TSS: What are the challenges of this plan?
ED: The biggest challenge in any energy sector is to get the investment, because the state can’t afford to do it all on its own and the private investors will only invest when they feel that they can trust the government – that electricity environment is stable and the terms are predictable. As we go low carbon we also want to keep lights on and we will see 20 percent of our power go out of service in the next 10 years. We are going for huge investments, bigger than we have done for decades and attracting that investment will be our biggest challenge.
TSS: Your department has launched several initiatives to help increase energy efficiency. What has been the response of the households and businesses?
ED: They are very much about changing behaviour and are about reducing demand. We often talk only about the power supplies side, but we need to think about the demand side as well. If people can insulate their homes better they are consuming much less energy. If their appliances are more efficient they could reduce their energy bills. Through smart meters they can understand how to use their electrical appliances better and thus save a lot of money.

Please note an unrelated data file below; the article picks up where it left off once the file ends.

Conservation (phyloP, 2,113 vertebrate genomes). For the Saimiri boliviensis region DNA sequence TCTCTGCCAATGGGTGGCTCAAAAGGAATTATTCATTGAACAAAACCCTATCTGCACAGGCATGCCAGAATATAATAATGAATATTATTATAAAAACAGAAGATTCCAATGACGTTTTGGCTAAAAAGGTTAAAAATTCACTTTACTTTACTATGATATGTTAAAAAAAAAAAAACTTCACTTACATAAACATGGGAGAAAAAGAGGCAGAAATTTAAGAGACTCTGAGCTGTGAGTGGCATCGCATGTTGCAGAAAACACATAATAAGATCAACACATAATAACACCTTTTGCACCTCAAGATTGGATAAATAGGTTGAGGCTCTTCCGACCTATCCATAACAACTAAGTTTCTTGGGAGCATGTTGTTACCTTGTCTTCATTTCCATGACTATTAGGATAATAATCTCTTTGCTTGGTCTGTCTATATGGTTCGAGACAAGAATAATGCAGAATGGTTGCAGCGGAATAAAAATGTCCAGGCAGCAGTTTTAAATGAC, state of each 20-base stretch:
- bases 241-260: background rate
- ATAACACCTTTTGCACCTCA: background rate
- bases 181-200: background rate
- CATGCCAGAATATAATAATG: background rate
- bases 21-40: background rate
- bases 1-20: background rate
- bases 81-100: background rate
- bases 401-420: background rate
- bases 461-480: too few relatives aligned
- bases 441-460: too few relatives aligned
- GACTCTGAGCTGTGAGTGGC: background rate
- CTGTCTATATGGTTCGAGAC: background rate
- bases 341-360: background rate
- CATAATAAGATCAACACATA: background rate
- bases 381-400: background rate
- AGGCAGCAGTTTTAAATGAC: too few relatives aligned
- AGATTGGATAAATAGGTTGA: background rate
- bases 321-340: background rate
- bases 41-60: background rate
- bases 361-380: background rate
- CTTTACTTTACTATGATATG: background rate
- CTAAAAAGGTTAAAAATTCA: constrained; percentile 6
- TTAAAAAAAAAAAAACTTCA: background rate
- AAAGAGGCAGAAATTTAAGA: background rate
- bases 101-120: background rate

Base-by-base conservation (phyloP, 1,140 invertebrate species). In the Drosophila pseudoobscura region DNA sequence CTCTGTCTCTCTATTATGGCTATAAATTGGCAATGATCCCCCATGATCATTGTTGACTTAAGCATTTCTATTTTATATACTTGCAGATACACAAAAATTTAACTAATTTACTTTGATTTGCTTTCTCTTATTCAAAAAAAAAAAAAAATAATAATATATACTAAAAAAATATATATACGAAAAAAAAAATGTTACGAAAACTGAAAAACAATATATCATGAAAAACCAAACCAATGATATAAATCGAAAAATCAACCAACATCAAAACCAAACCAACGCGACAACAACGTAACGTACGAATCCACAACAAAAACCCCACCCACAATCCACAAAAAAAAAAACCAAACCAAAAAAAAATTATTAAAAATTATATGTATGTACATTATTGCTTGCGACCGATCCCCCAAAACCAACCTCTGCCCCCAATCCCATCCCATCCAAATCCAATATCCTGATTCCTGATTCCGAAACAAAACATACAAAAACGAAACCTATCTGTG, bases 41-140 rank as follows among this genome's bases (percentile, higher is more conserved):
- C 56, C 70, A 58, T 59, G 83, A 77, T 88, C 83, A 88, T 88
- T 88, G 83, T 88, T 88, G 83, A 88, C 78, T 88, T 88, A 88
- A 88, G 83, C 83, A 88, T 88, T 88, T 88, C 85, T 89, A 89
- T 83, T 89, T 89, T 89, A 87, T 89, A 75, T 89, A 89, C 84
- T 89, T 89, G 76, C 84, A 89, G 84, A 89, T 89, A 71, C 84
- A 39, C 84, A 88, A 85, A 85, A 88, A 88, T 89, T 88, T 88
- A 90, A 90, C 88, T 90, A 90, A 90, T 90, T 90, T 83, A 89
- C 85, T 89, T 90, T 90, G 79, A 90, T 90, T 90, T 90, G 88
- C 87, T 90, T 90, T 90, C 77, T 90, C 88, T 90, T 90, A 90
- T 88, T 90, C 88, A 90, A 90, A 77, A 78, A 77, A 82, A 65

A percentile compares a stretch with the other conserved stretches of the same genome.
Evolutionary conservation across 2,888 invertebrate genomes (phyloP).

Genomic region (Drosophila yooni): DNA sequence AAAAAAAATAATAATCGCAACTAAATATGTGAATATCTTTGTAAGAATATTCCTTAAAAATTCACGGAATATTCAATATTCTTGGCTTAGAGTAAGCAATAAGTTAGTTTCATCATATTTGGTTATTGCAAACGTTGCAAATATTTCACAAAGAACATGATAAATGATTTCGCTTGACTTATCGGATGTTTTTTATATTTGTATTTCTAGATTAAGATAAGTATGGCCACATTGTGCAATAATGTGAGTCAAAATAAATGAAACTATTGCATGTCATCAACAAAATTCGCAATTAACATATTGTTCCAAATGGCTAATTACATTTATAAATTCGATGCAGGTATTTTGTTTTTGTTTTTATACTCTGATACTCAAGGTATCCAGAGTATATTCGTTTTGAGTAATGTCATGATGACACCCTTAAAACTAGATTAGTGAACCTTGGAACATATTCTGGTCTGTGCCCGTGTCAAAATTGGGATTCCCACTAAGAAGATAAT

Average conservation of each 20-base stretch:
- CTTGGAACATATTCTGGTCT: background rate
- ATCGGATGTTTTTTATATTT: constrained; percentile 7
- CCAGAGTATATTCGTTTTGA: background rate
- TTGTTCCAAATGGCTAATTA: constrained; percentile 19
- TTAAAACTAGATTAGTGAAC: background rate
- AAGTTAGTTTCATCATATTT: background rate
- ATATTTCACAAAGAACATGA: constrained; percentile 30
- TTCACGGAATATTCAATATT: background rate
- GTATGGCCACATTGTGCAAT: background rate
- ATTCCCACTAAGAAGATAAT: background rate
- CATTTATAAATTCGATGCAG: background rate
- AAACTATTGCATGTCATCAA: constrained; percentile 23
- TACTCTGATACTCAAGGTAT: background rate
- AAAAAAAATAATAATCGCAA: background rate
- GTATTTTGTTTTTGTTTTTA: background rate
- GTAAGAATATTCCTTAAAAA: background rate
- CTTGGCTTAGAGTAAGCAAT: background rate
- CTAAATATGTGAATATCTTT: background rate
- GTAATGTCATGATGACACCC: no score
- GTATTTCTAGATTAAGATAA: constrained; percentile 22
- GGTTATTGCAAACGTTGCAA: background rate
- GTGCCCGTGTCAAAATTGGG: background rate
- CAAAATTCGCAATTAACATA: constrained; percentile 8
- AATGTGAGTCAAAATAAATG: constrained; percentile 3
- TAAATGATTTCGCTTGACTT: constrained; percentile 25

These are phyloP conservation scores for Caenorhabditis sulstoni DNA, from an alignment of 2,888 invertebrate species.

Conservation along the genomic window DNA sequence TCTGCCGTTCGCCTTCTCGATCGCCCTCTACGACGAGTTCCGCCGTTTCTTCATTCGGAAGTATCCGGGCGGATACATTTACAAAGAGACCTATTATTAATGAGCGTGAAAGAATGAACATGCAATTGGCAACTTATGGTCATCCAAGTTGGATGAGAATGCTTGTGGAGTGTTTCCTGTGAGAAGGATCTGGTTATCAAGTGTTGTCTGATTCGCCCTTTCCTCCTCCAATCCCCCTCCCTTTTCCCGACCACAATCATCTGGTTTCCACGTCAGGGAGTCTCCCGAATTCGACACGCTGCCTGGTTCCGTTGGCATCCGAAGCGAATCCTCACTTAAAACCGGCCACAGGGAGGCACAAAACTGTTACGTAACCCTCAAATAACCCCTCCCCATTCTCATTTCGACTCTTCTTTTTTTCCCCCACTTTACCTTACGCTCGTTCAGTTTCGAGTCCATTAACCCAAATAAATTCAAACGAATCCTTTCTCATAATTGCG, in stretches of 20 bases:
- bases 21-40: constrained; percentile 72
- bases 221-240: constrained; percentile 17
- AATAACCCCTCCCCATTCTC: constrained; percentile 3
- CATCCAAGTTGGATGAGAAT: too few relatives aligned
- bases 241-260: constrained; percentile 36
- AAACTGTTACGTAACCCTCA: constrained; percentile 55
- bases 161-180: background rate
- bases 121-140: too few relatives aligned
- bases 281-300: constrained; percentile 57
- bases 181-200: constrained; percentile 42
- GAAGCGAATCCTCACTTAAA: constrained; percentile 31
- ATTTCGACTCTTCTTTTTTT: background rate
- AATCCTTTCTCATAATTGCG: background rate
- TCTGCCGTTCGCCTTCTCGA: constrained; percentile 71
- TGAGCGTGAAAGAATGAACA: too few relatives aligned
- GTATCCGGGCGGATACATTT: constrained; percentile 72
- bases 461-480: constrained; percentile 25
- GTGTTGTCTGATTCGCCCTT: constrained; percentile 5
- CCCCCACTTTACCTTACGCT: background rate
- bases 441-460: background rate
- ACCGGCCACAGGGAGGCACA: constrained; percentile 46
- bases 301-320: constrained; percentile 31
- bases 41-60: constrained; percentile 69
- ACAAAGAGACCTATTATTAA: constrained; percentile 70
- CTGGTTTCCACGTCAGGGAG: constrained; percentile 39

TSS: What are the biggest energy security challenges facing the UK? Are you self-sufficient in terms of producing electricity?
ED: Energy security is critical but you have to define it in several ways. Can you produce enough electricity? Second, can you produce the raw materials you need? Third, can you make sure that you distribute it to everybody?
In terms of generating electricity, we have a whole set of policies with something called capacity market and some measures. The combination of that will help us to keep lights on. There have been some headlines in UK press pointing out that we had to do something and we have been doing it already for two years and we do have a good answer for that [challenge]. The second type of energy security is about making sure that you have sufficient energy coming in and in the UK we need to make sure we have sufficient gas supplies. Up till now we were able to use most of it coming from our own North Sea suppliers, but that is going down fast so we have to import a lot more gas. How we do that is critical. The third issue is making sure you distribute your petrol, diesel and oil effectively. We had to take measures to make sure we can do that.
TSS: What is the energy mix in your country?